The English alt-rock quartet Vulgarians will be releasing the EP Almost-Instinct, Almost True on the 5th of May.
Vulgarians – photo credit – Wayne Clayton
In advance – Hands Around The Waste – which is a very different space to their more gothic architecture with the track having a wider sonic range and sense of mania which allows Vulgarians to explore a different dynamic to their music, whilst retaining their essential core of menacing and oppressive soundtrack.
It will be interesting to discover what other ideas are investigated on Almost-Instinct, Almost True.
Like drawing blackout curtains the music cloaks the listener in an oppressive darkness from which they have no wish to escape.
From the four track release, the closer, Naturally Nothing is a throbbing track that hammers the head with its incessant wall of panic-stricken sound, that is broken by a sublime single springy guitar which leads to the second half of the song in which this refrain loops to the foreground, having been an element of the jackhammer in the first part, wrapping itself around the head like a viral infection.
The English goth-rock band Vulgarians launched their latest single today.
Lost Sanity Smiles creeps out of the Crypt in hinges needing oiling as the quartet play across each other, giving the track an intransigent discordance which drips into the ear like a scythe tapping the cranium.
Vulgarians do not attempt to make the composition easy on the brain as screeching guitar finger slides pierce the cochlea, whilst, vocal delivered at a pace that bears no relevance to the pacing bass rips around the room. The percussion, akin to a heart being defibrillated, pumps in and out of ear-shot.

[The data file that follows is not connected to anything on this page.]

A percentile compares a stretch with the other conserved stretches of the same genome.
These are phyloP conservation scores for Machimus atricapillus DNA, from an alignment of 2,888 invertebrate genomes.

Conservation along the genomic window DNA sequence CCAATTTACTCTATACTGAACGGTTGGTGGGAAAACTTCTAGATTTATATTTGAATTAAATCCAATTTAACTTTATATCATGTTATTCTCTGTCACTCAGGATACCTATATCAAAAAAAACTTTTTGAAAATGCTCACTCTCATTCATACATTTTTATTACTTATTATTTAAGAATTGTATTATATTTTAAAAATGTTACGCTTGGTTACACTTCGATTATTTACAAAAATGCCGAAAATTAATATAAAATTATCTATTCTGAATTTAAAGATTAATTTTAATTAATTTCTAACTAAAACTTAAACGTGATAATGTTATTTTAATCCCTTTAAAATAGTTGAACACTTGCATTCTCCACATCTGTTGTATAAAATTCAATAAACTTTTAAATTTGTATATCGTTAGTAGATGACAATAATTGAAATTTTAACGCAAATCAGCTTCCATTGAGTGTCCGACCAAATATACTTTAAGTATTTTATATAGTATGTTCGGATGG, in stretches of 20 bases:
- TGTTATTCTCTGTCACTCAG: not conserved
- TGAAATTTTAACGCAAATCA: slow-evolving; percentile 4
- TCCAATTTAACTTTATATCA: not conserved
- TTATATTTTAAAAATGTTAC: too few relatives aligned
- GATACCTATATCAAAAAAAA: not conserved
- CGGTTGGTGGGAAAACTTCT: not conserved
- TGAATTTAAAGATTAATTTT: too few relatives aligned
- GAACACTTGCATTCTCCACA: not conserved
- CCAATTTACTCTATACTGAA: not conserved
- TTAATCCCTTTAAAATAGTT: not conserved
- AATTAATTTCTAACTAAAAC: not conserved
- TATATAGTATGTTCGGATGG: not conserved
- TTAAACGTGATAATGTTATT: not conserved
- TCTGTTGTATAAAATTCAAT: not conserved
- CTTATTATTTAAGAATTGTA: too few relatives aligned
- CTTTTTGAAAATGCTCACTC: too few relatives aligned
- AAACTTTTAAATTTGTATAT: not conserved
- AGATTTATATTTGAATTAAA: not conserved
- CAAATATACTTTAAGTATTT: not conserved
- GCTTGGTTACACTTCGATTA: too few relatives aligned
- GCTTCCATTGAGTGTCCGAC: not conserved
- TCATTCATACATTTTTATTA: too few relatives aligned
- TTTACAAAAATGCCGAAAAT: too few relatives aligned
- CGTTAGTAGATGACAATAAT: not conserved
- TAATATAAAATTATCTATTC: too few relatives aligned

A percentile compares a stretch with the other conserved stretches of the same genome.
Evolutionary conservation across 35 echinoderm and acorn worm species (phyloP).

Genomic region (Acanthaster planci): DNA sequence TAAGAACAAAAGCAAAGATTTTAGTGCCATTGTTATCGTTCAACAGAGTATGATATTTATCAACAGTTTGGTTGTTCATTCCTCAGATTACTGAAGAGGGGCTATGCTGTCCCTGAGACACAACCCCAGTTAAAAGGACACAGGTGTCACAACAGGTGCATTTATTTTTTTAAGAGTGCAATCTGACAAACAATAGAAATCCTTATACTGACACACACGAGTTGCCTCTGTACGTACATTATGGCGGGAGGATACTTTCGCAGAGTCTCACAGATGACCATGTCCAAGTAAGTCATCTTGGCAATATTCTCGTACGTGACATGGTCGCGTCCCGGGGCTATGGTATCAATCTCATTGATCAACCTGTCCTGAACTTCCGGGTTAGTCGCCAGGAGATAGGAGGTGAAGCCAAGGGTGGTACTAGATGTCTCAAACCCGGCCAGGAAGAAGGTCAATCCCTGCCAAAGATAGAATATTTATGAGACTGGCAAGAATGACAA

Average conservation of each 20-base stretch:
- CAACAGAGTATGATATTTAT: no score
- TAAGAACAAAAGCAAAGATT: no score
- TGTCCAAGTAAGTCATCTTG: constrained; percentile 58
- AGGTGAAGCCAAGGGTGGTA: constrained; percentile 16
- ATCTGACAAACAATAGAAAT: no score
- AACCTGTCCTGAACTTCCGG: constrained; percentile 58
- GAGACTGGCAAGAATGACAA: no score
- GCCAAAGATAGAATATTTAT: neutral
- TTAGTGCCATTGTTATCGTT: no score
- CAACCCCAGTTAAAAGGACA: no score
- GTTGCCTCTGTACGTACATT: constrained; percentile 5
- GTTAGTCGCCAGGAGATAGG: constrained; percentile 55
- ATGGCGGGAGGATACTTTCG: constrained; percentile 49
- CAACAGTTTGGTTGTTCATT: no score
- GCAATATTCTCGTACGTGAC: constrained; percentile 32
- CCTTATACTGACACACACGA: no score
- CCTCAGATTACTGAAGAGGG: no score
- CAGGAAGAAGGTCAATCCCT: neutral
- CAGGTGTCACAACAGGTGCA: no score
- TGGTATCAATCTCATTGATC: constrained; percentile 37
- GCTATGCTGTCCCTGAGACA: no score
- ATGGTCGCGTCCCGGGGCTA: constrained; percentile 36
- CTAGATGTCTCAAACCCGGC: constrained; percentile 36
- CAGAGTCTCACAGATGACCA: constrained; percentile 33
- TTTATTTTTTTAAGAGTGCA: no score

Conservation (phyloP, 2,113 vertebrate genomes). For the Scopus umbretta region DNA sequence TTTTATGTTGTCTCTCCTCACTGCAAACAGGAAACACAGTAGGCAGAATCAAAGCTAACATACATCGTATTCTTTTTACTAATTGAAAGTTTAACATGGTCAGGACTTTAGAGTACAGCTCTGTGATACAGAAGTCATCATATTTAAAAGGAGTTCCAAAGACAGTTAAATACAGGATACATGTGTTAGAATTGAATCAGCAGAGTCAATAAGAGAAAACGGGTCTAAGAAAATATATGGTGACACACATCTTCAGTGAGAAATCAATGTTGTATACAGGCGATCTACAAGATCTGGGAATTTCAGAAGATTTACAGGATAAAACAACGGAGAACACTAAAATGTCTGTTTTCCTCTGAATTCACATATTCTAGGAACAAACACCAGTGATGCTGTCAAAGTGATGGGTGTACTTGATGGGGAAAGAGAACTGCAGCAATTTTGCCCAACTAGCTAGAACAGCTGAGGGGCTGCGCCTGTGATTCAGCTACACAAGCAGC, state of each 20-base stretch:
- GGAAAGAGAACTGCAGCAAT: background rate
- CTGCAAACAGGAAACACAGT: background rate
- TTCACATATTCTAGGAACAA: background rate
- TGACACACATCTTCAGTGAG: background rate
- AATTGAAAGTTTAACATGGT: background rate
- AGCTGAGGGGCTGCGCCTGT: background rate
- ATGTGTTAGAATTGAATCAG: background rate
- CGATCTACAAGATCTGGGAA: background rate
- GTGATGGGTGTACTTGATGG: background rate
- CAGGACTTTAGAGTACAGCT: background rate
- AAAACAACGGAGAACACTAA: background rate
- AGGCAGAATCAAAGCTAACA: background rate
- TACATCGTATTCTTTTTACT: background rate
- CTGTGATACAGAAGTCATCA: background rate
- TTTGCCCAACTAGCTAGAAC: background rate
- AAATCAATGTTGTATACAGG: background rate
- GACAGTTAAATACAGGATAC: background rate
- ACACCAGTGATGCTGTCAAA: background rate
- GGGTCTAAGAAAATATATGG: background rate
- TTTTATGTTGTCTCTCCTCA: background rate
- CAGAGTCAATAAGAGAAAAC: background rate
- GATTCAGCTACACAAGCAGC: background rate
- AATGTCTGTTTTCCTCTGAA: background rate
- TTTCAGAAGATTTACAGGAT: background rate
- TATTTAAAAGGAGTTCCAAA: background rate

Sometimes music needs to be played quietly to gain optimum traction, other times it needs to be played with sub-woofers and tweeters fully exercised with volume notched as loudly as possible – Lost Sanity Smiles demands the latter.
Although only my second article about Vulgarians, I am sensing something of a favoured band surfacing.
Whilst Vulgarians produce music that has you wondering in which cellar you have been tied, there is also a bustling energy that is begging to burst through the eardrums. Many bands sound paltry on low volume, or sublime and vice-versa, the quartet have the ability to work both with quiet headphones and ear-bleeding speakers bouncing across the room.
As you well know I am always a fan of bass strings hanging loosely on the fretboard and Vulgarians smartly utilise these vaguely tied four strings to provide the backdrop, not the centre piece of the out-put, which is how they are able to function across the decibel range, though I would advise bass on maximum, else the transition becomes a subsumed sound. It is the haunting guitars in centre stage that sear across the brain with a burning tempestuousness that flays across the room like welts from a whip on the back. Percussion hangs on bass drum and forays across the kit with nary a soirée to the snare grab handle, preferencing cymbal and open hi-hat for reference point to which the ghostly apparition of the vocal completes the mood.
With only three songs to hear, I am looking forward to discovering more of the ideas of Vulgarians in short order.